In my recent thinking about the ethics of suicide, I've been compelled to confront a methodological issue in practical ethics that I'd not really given much thought to before now. (Nor, as best I can tell, have other ethicists thought much about the issue either.)
Traditionally, we assign act tokens to one of three deontic categories: forbidden, (merely) permissible, or obligatory. And prior to careful investigation of the morality of an act, our default assumption appears to be that an act is permissible. Furthermore, those who claim the act is either forbidden or obligatory bear the burden of proof to give reasons or arguments in favor of their claims.
But often the philosophical literature develops in such a way that with respect to a given act type, the default assumption changes, so that it is no longer assumed that the act type is permissible. What intrigues me is that where the burden of proof is presumed to lie can frame a debate is ways that might end up appearing prejudicial to a given position. Curator, the keeper of the 'View from Hell' blog, takes me to task for framing the ethics of suicide in a way that is prejudicial to the view that suicide is morally permissible:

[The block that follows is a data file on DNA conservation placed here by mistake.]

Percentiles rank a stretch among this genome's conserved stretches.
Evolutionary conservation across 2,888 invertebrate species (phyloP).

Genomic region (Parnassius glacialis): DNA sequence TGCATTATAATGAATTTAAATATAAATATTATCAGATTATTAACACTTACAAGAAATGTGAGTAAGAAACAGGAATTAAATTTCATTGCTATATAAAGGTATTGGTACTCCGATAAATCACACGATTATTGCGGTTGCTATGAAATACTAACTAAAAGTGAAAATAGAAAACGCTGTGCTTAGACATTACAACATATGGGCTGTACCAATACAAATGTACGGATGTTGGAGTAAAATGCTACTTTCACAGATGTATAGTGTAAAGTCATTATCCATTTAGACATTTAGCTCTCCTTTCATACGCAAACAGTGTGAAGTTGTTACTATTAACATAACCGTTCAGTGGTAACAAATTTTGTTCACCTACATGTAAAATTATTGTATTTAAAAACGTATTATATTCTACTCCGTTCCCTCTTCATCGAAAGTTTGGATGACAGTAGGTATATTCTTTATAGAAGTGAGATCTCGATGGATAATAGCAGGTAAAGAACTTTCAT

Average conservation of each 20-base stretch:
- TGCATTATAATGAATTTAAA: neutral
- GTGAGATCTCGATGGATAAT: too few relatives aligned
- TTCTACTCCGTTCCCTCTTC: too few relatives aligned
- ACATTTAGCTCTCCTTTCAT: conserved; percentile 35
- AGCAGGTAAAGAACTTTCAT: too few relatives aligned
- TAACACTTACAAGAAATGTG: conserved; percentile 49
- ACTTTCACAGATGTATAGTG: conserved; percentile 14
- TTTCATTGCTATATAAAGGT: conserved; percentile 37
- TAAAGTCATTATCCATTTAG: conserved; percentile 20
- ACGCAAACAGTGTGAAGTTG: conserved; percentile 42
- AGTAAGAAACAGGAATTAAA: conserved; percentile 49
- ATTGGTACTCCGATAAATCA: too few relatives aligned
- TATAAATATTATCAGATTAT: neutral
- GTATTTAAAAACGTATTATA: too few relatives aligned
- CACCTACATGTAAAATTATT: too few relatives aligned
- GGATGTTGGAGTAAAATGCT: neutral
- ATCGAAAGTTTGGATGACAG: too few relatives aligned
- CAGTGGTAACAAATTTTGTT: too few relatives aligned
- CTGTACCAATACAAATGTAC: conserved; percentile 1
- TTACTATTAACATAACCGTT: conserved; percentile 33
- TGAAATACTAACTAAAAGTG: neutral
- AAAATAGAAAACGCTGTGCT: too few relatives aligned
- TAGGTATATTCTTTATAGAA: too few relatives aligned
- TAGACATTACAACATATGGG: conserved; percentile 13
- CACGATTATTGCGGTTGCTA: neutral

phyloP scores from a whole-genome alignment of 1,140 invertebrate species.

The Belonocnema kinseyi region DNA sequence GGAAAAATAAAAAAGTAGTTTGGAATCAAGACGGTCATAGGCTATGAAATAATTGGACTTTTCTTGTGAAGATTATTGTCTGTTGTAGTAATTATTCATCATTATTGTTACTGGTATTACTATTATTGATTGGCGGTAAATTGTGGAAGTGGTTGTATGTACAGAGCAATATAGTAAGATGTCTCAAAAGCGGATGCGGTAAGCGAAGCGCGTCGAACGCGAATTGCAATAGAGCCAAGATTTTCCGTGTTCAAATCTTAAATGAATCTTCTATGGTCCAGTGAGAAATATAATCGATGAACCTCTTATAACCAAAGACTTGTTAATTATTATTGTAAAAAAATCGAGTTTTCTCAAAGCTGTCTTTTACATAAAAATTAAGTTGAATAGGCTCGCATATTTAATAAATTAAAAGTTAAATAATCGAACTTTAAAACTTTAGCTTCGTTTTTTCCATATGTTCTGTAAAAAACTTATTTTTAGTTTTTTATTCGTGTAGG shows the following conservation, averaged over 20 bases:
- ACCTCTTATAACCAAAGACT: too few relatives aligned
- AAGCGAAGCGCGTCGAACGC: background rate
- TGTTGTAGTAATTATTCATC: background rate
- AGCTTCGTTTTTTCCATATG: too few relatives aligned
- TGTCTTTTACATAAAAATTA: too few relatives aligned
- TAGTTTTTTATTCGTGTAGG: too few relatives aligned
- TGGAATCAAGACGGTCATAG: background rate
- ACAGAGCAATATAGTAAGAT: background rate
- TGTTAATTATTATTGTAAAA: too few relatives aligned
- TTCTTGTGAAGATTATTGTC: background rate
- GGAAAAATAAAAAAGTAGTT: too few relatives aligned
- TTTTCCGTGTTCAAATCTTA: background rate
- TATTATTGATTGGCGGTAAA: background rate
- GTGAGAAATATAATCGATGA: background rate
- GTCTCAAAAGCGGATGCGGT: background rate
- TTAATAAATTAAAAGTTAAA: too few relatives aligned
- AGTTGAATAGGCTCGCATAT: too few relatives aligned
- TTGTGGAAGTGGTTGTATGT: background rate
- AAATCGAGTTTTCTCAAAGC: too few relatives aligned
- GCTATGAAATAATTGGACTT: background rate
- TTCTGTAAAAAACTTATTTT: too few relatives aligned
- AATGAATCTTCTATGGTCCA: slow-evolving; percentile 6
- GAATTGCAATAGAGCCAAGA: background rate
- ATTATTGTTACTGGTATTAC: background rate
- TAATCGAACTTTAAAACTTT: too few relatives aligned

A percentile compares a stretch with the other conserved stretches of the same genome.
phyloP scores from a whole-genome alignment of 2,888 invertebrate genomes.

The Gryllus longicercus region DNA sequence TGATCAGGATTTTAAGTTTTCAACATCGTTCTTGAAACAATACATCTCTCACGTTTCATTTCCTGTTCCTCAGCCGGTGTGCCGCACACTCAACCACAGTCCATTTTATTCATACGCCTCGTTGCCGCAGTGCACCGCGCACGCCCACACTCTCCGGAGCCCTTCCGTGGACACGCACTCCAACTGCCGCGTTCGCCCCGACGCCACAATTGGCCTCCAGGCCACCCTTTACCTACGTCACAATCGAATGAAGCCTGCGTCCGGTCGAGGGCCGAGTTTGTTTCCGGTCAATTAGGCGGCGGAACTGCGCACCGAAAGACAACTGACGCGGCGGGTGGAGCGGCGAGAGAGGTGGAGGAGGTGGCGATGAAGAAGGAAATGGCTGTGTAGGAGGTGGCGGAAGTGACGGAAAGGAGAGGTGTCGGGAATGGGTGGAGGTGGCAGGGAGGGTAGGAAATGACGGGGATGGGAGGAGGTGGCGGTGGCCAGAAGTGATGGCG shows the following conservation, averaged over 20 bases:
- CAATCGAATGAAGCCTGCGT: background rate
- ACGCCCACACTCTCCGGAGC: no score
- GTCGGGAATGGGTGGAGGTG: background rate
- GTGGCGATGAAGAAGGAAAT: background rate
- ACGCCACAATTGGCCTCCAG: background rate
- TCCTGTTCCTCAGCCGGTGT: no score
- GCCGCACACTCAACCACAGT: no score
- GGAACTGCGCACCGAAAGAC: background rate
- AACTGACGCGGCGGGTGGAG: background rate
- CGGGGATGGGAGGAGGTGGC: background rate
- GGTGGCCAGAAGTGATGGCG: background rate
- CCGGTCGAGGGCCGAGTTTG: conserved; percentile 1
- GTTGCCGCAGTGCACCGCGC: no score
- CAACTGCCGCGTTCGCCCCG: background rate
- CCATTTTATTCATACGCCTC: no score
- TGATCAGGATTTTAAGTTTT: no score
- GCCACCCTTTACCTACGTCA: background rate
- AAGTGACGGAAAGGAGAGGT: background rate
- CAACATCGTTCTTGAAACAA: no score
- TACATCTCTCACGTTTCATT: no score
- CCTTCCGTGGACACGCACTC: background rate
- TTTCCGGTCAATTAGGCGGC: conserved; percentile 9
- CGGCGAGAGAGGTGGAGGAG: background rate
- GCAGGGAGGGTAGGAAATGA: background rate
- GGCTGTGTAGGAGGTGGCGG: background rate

Are there conditions under which suicide is morally justified, and if so, which conditions?
This formulation assumes a major premise: that it is the suicidal person who must justify his refusal to live, rather than the community being required to justify the action of forcing him to live.
In my own defense, I took myself simply to be reporting the state of the literature, both historical and contemporary, on the ethics of suicide, and in fact, I think there is no burden of proof concerning the ethics of suicide — that there are no sufficiently strong arguments for its permissibility or for its impermissibility to swing the burden of proof either way. Suicide is a genuinely open moral question in this regard.
Nevertheless, this example raises some provocative methodological questions in practical ethics:
1. Is permissibility in fact the default assumption?
2. if so, why? Is this a methodological commitment or an ethical one, perhaps stemming from a form of liberalism implicit in much of our moral thought?
3. When should the burden of proof shift away from permissibility?